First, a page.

Alaska Legislature eases unemployment insurance benefit rules, weighs other emergency measures

The Alaska Capitol Building in Juneau on June 6, 2017. (Photo by Jeremy Hsieh/KTOO)

The Alaska Legislature has been working on a few bills in response to the coronavirus disease.

Both chambers passed a bill, House Bill 308, that would ease access to unemployment insurance benefits for those affected by the pandemic. The measure would eliminate the one-week waiting period for benefits. And it would raise the benefit per dependent, from $25 to $75 per week.

Anchorage Democratic Rep. Ivy Spohnholz said Alaskans who’ve lost their jobs need the bill.

“They’re fearful about how they’re going to pay their rent, (how) they’re going to put food on the table for their children,” she said. “And this bill will go a long way to ensuring that working Alaskans who aren’t able to work are able to get some necessary support at this time.”

All legislators present in both chambers voted for the bill.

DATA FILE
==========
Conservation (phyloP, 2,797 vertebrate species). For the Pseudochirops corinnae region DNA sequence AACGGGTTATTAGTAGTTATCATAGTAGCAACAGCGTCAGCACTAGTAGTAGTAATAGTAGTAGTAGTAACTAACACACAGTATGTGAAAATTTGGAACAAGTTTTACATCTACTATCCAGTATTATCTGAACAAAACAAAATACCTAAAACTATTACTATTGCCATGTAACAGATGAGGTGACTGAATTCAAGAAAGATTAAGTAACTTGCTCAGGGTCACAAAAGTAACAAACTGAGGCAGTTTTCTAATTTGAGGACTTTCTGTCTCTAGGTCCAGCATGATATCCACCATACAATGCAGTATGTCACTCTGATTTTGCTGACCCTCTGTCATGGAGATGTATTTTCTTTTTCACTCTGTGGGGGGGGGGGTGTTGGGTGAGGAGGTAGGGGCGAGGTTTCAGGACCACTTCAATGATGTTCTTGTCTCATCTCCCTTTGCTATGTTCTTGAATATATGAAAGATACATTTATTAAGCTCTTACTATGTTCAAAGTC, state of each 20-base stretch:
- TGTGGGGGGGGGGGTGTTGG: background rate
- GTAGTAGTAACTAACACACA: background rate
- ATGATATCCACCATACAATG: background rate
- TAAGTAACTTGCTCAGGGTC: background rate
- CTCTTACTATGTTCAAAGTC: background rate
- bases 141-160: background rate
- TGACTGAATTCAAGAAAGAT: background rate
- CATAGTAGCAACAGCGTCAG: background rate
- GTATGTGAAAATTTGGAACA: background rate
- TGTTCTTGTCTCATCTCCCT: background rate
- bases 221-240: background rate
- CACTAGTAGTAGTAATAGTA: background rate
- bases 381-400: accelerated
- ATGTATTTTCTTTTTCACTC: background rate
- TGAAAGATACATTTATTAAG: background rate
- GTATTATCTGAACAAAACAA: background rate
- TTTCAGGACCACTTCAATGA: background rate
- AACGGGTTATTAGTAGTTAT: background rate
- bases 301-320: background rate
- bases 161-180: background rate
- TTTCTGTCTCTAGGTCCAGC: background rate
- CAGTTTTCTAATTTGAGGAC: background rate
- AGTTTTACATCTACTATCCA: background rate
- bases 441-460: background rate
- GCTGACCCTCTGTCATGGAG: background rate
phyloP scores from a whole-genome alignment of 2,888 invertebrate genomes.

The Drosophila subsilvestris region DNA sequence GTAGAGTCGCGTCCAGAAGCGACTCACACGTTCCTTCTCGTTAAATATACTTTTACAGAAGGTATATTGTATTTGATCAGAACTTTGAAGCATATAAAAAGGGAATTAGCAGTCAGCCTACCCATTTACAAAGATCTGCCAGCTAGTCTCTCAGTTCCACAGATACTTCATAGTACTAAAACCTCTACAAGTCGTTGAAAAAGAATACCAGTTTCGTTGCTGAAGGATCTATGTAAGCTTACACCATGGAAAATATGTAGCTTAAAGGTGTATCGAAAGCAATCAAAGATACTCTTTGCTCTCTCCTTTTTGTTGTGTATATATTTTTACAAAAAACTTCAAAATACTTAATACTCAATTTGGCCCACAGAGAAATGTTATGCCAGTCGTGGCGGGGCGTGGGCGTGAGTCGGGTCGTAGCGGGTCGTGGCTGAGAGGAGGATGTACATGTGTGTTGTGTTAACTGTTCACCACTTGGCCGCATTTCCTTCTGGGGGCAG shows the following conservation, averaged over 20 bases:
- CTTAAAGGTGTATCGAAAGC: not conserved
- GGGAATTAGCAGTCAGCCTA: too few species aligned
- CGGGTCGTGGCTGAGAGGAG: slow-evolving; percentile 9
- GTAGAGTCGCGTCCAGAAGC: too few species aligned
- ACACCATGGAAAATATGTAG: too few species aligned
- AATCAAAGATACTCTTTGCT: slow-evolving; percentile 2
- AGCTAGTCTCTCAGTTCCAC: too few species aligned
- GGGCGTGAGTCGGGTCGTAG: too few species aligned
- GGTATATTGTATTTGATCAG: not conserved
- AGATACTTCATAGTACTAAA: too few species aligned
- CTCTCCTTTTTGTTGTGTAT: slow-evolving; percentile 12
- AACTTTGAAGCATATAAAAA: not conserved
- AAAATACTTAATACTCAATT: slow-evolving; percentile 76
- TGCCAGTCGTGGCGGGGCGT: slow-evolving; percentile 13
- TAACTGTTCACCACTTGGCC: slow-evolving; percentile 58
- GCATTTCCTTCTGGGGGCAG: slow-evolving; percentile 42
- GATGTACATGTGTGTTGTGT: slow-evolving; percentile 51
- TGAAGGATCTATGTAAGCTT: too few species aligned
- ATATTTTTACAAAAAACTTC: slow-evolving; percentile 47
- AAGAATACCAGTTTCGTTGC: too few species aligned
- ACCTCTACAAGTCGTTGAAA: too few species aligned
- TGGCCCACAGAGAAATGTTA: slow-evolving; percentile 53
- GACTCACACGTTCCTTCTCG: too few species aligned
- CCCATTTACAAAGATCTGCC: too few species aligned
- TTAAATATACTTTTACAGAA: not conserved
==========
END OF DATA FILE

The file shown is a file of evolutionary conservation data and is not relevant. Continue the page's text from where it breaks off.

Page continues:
Another bill, Senate Bill 241, would extend Gov. Mike Dunleavy’s disaster emergency declaration for the state until Sept. 1 — allowing Dunleavy to proclaim the emergency has ended if Health and Social Services Commissioner Adam Crum finds the virus outbreak or imminent threat of an outbreak no longer exists.

That bill also would provide funding to cover costs from the emergency.

And it would allow Lt. Gov. Kevin Meyer to hold the primary or statewide special elections by mail.

The Senate passed the bill on Tuesday, sending it to the House.

Another measure, House Bill 309, would allow Dunleavy’s appointments to continue to serve, until the Legislature holds a joint session to vote on their confirmations.

Normally, lawmakers must meet during the legislative session to confirm appointments, and any appointee who isn’t confirmed must stop serving. But it doesn’t appear that the Legislature will hold a joint session before leaving Juneau.

The House passed the bill on Tuesday and sent it over to the Senate.

Dunleavy has proposed an economic stabilization plan that the Legislature hasn’t considered.  It’s not clear if the Legislature will consider a separate bill that would fund COVID-19 economic relief.

Andrew Kitchenman is the state government and politics reporter for Alaska Public Media and KTOO in Juneau. Reach him at

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